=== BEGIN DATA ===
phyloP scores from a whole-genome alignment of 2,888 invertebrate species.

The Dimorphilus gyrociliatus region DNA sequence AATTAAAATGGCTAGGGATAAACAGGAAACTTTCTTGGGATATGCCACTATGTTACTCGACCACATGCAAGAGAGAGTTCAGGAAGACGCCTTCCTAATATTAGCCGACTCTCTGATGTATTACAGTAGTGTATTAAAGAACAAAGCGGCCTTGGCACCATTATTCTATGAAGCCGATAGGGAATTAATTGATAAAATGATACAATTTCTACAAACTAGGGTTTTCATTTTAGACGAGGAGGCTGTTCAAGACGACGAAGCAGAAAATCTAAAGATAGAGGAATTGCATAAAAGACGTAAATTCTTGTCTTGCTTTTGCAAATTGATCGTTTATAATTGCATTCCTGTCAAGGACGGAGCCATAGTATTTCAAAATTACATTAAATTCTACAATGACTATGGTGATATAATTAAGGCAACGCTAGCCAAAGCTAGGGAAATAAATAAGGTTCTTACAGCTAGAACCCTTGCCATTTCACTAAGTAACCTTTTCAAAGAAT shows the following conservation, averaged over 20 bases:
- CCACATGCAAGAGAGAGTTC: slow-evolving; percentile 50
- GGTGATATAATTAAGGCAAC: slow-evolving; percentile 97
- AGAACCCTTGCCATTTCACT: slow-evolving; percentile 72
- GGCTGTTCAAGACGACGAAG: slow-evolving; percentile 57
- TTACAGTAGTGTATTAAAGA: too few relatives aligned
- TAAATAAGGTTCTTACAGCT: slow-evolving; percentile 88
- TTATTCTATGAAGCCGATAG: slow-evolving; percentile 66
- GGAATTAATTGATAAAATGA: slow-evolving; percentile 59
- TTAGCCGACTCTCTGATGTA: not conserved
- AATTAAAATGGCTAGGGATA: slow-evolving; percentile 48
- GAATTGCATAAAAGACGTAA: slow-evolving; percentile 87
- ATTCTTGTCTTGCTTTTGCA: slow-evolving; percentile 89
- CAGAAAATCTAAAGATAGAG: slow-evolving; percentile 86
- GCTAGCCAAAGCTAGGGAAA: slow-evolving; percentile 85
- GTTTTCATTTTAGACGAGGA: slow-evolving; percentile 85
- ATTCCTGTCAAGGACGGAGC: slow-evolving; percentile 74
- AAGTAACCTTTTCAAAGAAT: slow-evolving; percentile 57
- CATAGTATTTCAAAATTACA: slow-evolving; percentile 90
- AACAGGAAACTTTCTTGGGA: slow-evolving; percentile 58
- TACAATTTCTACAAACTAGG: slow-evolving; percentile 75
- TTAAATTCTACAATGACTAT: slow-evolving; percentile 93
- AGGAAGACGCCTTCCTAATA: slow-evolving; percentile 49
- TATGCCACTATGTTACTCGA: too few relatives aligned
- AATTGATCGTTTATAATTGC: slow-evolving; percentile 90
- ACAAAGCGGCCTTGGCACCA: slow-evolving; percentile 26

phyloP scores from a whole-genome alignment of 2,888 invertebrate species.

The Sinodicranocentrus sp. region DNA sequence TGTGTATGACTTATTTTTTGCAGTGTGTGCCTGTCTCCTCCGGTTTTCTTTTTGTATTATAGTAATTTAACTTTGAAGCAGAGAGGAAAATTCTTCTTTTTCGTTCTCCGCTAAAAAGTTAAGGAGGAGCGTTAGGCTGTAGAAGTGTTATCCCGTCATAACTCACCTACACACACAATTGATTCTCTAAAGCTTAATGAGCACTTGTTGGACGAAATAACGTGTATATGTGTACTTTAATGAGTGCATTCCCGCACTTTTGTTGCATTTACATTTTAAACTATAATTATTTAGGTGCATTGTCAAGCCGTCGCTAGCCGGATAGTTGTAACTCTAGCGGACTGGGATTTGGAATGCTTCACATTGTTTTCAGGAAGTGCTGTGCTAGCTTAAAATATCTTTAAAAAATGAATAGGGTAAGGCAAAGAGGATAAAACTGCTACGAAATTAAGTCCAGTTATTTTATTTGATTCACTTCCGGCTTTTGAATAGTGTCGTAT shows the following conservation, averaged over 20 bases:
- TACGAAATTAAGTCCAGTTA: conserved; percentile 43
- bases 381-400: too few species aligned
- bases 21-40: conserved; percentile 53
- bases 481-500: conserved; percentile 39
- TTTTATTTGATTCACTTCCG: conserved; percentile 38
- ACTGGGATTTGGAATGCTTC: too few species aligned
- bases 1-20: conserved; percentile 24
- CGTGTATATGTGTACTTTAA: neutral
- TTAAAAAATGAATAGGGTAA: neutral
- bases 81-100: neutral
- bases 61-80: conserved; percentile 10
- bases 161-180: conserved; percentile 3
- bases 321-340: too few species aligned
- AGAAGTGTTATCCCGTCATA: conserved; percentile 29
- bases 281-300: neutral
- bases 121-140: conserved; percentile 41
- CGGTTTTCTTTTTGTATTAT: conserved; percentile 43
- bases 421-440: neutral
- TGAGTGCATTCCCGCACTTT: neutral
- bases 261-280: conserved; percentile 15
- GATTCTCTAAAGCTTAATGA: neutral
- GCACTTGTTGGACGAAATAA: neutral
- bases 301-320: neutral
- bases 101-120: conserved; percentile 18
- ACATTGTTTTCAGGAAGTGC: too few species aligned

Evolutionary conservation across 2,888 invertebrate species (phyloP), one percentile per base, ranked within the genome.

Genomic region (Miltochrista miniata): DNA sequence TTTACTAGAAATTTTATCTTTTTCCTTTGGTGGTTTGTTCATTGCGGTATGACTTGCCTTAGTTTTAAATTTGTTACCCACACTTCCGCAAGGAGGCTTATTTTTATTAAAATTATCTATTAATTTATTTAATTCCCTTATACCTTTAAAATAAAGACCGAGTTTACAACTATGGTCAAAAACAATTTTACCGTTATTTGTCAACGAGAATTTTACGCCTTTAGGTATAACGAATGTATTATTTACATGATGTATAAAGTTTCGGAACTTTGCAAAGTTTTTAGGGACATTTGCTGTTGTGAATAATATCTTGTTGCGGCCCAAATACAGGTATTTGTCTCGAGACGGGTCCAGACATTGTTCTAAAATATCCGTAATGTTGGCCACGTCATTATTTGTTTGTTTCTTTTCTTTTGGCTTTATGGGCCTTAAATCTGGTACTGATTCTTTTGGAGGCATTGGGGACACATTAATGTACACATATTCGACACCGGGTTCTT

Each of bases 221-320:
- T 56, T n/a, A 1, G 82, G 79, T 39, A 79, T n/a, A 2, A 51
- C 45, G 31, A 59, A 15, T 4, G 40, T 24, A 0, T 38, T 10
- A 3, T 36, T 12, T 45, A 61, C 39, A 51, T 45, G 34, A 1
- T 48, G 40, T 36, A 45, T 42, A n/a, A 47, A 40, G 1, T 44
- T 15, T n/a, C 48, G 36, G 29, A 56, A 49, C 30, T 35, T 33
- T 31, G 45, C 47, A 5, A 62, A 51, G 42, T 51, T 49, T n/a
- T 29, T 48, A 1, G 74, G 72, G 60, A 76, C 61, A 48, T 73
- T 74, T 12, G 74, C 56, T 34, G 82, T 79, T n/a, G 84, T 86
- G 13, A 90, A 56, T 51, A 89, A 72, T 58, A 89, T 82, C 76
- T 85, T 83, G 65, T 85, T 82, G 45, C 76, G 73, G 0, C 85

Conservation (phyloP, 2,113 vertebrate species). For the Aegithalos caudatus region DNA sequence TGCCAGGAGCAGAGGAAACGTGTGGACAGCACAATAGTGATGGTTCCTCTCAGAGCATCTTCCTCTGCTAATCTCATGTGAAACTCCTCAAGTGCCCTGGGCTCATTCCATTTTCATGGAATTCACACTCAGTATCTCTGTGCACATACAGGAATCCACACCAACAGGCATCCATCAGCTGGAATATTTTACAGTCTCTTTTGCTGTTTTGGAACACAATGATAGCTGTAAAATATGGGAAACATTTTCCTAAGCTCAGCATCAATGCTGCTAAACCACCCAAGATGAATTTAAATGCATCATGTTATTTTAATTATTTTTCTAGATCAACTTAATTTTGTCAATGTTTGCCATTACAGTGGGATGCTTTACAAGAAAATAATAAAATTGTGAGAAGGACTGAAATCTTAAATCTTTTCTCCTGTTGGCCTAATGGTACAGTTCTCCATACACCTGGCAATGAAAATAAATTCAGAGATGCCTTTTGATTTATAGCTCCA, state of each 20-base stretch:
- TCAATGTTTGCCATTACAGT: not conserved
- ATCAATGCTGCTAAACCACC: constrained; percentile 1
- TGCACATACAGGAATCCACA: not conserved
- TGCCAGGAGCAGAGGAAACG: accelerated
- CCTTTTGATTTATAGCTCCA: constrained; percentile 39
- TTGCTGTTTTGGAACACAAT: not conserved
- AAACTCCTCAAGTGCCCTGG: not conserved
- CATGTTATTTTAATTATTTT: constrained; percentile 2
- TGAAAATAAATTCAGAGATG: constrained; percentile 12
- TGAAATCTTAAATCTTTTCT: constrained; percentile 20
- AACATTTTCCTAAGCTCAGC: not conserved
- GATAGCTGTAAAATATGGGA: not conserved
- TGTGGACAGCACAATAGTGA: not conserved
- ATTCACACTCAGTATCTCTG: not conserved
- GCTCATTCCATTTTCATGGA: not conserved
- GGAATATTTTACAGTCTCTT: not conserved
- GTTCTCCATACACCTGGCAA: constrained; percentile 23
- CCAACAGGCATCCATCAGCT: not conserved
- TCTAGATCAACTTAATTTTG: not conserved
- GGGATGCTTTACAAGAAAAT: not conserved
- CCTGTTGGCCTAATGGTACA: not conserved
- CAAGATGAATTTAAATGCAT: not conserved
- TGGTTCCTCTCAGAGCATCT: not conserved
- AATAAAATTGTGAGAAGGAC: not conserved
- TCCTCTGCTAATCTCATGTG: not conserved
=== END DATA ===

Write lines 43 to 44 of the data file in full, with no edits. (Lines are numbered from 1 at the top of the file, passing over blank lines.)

- AGAAGTGTTATCCCGTCATA: conserved; percentile 29
- bases 281-300: neutral